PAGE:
US 1942162 A
Description (OCR text may contain errors)
Jam 2, 1934. c. H. CAMPBELL.
HEAT INSULATION Filed Feb. 24, 1933 ATToRNEY Patented Jan. 2, 1934 UNITED STATES PATENT OFFICE This invention relates to heat insulation and particularly to insulation for use in refrigerator cars, trucks, boats, airplanes and vairships for transporting perishable goods, and for use in passenger vehicles such as cars, war tanks, air vehicles or boats to maintain comfortable temperatures therein, but the invention is not limited to such uses.
lehicles of this type have 4heretofore been constructed with insulating walls comprising porous or cellular materials such as cork or various matted or felted fibres, etc., but these constructions have not been entirely satisfactory. Due to the vibration and shifting of the various parts of these structures when in motion these materials tend to disintegrate, and due to the absorption by the insulating materials of moisture from humid atmospheres the insulating qualities of these materials are reduced to such an extent that in refrigerator cars, for example, it has been the practice to provide for passage of air about the insulation for drying it ,when it becomes wet and it has been necessary in many instances to allow such cars to stand on sidings in dry climates to dry out the insulation.
Moreover insulation of the type heretofore used is not proof against vermin, nor is it sanitary in that it cannot be cleansed. 'Ihis is objectionable when used in cars for containing perishable food-stuffs and when used in passenger vehicles.`
It has been found that eifective insulation requires a porous or cellular mass which is itself dry and having pores or cells containing a dry gas such as air or an inert gas, e. g. carbon dioxide, and possibly evacuated to some extent and the most effective insulation should include materials capable of reflecting radiant heat. But to maintain the materials and the gas or air therein in the desired dry condition and to maintain the reecting material in effective condition and to maintain the insulation vermin-proof, it is essential to enclose the insulation in a moisture-proof, gas-proof, vermin-proof envelope. This envelope must also be flexible and practically unbreakable to permit effective use of the insulation in vehicles and in certain other installations.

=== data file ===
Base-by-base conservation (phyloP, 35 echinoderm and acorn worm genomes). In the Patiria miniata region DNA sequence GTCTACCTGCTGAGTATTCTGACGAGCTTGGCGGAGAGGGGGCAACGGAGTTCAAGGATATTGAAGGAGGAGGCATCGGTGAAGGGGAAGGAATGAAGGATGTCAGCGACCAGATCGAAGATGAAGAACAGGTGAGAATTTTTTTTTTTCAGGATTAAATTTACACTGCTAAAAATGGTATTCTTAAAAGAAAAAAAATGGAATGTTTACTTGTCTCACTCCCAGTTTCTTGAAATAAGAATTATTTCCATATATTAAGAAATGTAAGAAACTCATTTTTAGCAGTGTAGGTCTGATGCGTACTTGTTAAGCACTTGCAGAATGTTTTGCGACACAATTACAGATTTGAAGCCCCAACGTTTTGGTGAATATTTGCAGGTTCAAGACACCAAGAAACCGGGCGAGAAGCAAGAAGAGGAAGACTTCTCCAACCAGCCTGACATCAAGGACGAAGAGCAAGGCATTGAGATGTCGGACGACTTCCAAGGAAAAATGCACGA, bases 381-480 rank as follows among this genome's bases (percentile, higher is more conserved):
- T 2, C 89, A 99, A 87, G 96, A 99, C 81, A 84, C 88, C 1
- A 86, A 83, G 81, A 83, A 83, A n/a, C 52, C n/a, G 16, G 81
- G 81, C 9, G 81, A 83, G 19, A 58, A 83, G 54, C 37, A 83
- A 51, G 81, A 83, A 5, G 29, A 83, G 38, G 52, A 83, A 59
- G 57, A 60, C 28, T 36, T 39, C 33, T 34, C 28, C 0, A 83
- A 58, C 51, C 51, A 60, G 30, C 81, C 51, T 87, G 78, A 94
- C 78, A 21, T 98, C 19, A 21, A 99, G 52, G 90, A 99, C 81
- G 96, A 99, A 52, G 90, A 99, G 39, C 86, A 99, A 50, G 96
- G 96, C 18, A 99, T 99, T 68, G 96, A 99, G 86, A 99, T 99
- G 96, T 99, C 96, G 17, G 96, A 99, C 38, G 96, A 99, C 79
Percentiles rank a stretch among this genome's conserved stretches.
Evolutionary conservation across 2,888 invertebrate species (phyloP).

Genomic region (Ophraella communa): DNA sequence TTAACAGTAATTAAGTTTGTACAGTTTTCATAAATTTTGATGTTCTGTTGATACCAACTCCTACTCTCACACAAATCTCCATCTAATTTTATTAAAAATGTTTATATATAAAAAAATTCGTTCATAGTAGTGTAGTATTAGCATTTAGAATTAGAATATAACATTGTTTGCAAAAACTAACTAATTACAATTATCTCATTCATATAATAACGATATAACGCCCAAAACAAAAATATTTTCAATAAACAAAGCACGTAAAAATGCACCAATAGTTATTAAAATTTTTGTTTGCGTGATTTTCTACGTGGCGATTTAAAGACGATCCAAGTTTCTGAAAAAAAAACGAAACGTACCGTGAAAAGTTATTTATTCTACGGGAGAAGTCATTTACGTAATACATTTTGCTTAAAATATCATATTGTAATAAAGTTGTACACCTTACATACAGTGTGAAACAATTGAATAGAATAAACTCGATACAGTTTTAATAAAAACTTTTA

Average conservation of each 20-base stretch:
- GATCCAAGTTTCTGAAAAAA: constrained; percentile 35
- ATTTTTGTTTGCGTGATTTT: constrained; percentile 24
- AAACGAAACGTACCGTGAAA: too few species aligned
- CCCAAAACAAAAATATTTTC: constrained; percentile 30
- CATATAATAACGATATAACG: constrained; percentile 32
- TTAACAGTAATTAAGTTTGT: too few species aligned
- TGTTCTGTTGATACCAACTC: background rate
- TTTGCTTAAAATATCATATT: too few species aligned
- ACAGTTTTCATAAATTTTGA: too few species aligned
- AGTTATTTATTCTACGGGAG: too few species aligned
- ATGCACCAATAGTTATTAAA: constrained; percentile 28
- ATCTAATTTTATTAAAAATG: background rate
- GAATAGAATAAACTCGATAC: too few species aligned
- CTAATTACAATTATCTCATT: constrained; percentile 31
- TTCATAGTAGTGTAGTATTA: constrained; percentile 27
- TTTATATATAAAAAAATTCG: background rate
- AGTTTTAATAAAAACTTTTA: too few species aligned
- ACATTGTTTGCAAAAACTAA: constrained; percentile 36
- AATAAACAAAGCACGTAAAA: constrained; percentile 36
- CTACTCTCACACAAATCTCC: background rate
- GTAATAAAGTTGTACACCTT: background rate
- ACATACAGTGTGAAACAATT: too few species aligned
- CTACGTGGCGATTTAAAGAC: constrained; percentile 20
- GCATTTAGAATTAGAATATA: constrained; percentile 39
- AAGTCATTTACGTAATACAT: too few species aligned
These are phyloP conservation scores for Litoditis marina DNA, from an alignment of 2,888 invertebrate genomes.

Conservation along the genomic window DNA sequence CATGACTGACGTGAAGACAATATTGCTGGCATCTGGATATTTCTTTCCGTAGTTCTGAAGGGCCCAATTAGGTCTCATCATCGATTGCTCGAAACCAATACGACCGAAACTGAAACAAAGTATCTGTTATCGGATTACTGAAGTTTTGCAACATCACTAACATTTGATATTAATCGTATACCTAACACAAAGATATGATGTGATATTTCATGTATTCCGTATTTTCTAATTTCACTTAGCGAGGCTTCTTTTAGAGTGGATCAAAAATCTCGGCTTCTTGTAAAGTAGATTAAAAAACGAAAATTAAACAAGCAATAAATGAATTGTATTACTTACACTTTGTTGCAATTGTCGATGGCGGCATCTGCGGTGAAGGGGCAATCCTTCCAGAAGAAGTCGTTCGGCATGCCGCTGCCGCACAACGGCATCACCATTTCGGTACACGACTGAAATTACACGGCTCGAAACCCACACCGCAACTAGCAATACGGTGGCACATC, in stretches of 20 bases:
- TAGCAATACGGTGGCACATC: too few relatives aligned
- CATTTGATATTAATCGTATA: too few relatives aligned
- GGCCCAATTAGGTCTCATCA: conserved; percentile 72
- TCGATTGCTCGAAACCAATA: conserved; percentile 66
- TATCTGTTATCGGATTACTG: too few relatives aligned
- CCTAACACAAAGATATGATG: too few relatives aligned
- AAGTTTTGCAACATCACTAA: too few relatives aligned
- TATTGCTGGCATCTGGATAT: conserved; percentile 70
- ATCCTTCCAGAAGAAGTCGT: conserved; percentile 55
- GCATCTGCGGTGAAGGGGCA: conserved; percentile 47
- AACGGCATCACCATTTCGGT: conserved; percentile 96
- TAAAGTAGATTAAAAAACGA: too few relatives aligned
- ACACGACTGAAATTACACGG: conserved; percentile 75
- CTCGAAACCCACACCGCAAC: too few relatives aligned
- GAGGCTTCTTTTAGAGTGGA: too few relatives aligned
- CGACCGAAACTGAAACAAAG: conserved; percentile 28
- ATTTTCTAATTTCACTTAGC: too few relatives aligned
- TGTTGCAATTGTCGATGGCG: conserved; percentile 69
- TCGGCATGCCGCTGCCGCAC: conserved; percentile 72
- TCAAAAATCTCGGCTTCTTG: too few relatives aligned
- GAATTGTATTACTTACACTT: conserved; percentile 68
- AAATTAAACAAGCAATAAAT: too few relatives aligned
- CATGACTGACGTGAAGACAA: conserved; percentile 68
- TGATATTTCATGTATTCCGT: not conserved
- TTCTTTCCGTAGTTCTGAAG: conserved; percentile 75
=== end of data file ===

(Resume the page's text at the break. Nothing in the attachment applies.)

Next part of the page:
, The general purpose of the invention accordingly is to provide exible, resilient or elastic insulation comprising a iiexible, porous or cellular core of any suitable material or materials preferably including reflecting materials, said core being thoroughly dry and having dry air or gas in the pores thereof and an envelope completely enclosing said core which is flexible, sanitary, practically unbreakable, and is air, moisture and vermin-proof and is capable of giving long, effective insulation service.
A further object of the invention is to provide insulation of this type which may be easily repaired or rejuvenated if for any reason the envelope should allow moisture to iindv its way into the core.
The foregoing and other purposes of the in vention are-attained in the insulation illustrated in the accompanying drawing and described below. It. is to be understood .that the invention is not limited to the specific form thereofvsliown and described."
Of the accompanying drawing,
Figure 1 is a front elevation; partly broken away and in section, of a block of' exible insulation embodying the invention;
Figure 2 is a bottom plan view thereof, also partly broken away and in section and indicating by dotted lines a position to which the block may be flexed; and
Figure 3 is a view similar to Figure 2 showing the insulation bent at an angle such as may be necessary in an installation.